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InDesign Secrets
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131 Make a fill in the blank label for contracts and forms


From:

InDesign Secrets

with Anne-Marie Concepción and David Blatner

Video: 131 Make a fill in the blank label for contracts and forms

There are a dozen different ways to make blank lines for forms and contracts.
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  1. 6m 49s
    1. 152 Looking at snippets vs. libraries
      6m 49s
  2. 13h 51m
    1. 001 Intro to InDesign Secrets
      51s
    2. 002 The hidden "auto-expand text" feature
      5m 51s
    3. 003 Letting InDesign do the math for you
      3m 15s
    4. 004 The indispensible Quick Apply feature
      5m 29s
    5. 005 Customizing the Links panel
      6m 53s
    6. 006 Magically building graphs with the Chartwell font
      7m 43s
    7. 007 Using the Eyedropper tool to pick up character or paragraph attributes
      3m 21s
    8. 008 Selecting through and into objects using cmd-click and Select Above/Below
      5m 46s
    9. 009 Some great tips and tricks for the Swatches panel
      9m 40s
    10. 010 Saving down for backward compatibility with INX and IDML
      5m 55s
    11. 011 Using the INX and IDML formats to fix problems
      4m 46s
    12. 012 InDesign's Easter eggs
      5m 0s
    13. 013 Three cool GREP styles everyone can use
      7m 35s
    14. 014 A field guide to special characters
      8m 2s
    15. 015 Trashing the application preferences to solve weird behaviors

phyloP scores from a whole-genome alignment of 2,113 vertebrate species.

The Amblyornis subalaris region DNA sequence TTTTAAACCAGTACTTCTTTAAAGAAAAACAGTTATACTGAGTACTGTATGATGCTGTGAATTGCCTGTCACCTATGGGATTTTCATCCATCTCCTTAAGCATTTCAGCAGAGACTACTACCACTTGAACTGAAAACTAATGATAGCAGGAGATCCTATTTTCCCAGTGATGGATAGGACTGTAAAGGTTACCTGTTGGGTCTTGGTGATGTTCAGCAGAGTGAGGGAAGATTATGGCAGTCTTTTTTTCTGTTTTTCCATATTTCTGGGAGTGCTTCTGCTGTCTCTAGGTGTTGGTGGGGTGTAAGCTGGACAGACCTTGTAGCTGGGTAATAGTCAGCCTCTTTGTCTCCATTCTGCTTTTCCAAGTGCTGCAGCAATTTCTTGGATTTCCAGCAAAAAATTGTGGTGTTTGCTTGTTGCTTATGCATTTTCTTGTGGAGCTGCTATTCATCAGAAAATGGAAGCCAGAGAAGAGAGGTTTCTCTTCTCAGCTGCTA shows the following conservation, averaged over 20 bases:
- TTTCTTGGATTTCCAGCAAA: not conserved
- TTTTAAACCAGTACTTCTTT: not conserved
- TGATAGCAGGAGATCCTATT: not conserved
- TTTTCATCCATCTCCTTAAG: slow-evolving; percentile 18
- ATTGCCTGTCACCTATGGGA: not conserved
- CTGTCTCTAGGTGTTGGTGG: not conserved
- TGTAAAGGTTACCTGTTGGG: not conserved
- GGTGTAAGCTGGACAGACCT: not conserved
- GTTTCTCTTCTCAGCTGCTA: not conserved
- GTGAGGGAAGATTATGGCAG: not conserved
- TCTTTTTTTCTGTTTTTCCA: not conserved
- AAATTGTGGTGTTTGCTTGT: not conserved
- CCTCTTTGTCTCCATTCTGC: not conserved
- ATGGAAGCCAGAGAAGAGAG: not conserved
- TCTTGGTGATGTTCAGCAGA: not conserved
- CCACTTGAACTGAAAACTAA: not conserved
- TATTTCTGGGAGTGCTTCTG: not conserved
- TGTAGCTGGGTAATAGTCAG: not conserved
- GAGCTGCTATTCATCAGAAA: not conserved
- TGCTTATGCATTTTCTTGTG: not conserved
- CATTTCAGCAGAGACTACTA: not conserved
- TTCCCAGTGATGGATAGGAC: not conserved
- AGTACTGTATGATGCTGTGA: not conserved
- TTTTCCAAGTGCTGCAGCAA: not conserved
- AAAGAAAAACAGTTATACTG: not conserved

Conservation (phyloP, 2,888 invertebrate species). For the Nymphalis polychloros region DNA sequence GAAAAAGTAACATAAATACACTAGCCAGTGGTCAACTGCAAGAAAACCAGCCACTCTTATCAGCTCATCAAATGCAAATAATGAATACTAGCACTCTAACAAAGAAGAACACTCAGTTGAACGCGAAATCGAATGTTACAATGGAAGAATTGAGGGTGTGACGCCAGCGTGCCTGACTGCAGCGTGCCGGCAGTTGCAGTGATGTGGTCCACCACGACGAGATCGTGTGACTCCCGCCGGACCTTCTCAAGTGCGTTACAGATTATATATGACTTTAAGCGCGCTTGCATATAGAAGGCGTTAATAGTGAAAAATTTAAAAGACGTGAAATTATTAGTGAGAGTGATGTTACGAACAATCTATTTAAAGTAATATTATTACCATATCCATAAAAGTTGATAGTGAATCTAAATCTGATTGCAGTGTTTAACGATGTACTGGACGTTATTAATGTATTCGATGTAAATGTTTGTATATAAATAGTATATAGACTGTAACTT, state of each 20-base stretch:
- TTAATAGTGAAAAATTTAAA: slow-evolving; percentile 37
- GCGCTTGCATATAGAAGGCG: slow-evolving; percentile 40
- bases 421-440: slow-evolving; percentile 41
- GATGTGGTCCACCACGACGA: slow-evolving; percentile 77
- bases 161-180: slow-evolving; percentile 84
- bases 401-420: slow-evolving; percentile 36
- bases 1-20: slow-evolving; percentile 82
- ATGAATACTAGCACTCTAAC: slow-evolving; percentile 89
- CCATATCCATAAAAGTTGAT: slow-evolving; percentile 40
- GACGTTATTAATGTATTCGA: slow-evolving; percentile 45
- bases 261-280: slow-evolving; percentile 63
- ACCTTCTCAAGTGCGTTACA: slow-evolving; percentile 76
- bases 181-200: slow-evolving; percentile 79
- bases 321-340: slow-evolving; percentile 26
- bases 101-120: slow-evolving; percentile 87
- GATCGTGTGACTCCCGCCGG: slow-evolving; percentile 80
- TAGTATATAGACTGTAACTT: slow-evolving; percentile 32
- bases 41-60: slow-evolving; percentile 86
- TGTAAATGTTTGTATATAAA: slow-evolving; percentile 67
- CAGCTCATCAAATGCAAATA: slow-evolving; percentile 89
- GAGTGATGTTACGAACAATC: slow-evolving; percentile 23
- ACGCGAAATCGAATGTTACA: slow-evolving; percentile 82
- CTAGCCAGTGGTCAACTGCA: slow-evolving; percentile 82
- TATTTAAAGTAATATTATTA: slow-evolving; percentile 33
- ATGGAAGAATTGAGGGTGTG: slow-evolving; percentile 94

4m 42s
    16. 016 Aligning numbered lists by decimal points
      3m 10s
    17. 017 Running a script
      9m 33s
    18. 018 When text disappears from a text frame
      6m 18s
    19. 019 Preview and Presentation modes (changing color, etc.)
      4m 8s
    20. 020 Using multiple windows for comparisons
      3m 35s
    21. 021 Putting images on a stroke
      5m 23s
    22. 022 Making your own motion path
      5m 43s
    23. 023 Copying objects between Illustrator and InDesign
      6m 53s
    24. 024 Using layer comps in Photoshop files to show alternates in InDesign
      4m 19s
    25. 025 Adding custom HTML tags to EPUB/HTML exports
      5m 32s
    26. 026 Tracking down type issues with the composition highlighter
      8m 13s
    27. 027 Managing your InDesign panels
      5m 46s
    28. 028 Creating running heads using variables
      5m 1s
    29. 029 Live Caption tips and tricks
      8m 3s
    30. 030 Making professional drop caps
      10m 37s
    31. 031 Making two-state buttons in interactive documents
      5m 5s
    32. 032 Moving pages from one document to another
      3m 15s
    33. 033 Wrapping bulleted text around a curve
      5m 58s
    34. 034 Importing a custom dictionary
      7m 8s
    35. 035 Changing document orientation and page size
      6m 45s
    36. 036 Numbering instead of using auto page numbers
      6m 23s
    37. 037 Setting story order with the Articles panel
      8m 3s
    38. 038 Updating a linked table without losing formatting
      5m 38s
    39. 039 Creating electronic sticky notes
      4m 49s
    40. 040 Moving master page items to the top layer for visibility
      2m 48s
    41. 041 Five guide tricks that will impress your coworkers
      6m 18s
    42. 042 Letting InDesign add the diacritics
      4m 21s
    43. 043 Using single-cell table cells for custom paragraph formatting
      6m 2s
    44. 044 Formatting fractions correctly
      8m 11s
    45. 045 Fixing unwanted hyperlinks in an imported Word file
      5m 57s
    46. 046 Inline graphic tricks with invisible paragraphs
      4m 21s
    47. 047 Ensuring the first line of every chapter starts in the same spot
      3m 1s
    48. 048 Specifying an exact amount of space between objects
      5m 17s
    49. 049 Fixing last lines that are too short
      8m 16s
    50. 050 Creating web graphics from your InDesign artwork
      7m 20s
    51. 051 Using “No Language” to suppress unwanted hyphenation, spell-checking, and smart quotes
      2m 48s
    52. 052 Five things that should be in every new file
      5m 19s